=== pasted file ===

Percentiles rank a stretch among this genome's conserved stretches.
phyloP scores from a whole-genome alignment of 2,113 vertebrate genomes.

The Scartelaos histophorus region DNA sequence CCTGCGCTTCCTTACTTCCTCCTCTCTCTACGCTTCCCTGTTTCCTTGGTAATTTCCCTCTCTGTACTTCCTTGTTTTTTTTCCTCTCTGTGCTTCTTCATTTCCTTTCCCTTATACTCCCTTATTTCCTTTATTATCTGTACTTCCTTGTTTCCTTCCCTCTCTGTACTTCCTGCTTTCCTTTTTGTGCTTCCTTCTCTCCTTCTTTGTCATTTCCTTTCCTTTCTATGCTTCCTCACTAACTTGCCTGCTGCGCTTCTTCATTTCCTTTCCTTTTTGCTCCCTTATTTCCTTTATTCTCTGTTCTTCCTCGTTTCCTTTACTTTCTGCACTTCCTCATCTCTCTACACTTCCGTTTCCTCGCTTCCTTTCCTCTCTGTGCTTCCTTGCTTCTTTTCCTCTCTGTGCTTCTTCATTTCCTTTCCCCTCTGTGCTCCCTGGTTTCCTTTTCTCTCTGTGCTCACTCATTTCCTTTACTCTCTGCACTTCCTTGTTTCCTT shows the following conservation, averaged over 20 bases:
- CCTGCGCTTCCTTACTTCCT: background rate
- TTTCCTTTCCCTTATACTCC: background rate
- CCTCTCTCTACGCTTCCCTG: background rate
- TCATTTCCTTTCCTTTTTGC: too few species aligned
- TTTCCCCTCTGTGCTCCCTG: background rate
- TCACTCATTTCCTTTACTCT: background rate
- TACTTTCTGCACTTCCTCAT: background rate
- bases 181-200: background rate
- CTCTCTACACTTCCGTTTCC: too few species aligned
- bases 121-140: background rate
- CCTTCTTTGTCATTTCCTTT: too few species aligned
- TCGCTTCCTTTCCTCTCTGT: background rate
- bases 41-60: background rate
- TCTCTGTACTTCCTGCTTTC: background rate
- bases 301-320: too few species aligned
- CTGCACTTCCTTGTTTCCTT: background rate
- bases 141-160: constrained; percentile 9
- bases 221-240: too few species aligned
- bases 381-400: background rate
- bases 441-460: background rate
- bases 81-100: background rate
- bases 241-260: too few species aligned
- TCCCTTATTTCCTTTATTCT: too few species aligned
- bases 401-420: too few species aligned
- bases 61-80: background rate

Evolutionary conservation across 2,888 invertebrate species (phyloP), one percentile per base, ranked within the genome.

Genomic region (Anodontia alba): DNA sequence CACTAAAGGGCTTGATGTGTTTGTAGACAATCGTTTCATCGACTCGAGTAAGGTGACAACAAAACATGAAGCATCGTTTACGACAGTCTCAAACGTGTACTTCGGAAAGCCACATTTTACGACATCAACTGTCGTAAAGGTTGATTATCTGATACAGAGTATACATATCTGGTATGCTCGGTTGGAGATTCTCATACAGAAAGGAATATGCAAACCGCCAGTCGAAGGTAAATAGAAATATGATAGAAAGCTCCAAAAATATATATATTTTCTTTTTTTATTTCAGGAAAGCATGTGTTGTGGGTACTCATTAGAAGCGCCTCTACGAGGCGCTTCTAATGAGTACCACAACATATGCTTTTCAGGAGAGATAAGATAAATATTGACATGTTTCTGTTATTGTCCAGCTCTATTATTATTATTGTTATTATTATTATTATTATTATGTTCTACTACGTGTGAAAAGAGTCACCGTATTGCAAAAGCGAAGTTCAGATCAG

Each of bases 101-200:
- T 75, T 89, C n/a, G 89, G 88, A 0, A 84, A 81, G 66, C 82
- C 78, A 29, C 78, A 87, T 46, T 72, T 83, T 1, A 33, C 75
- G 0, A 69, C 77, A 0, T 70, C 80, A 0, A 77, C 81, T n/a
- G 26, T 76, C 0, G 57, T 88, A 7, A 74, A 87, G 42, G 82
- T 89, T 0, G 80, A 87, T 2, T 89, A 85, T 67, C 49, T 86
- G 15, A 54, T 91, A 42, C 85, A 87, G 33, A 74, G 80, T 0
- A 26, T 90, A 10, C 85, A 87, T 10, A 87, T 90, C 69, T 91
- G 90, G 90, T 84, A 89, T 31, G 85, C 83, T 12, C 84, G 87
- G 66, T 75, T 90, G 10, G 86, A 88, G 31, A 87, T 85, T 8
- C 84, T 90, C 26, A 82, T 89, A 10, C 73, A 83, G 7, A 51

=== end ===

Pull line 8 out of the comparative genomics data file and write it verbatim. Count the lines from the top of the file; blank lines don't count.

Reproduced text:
- TTTCCCCTCTGTGCTCCCTG: background rate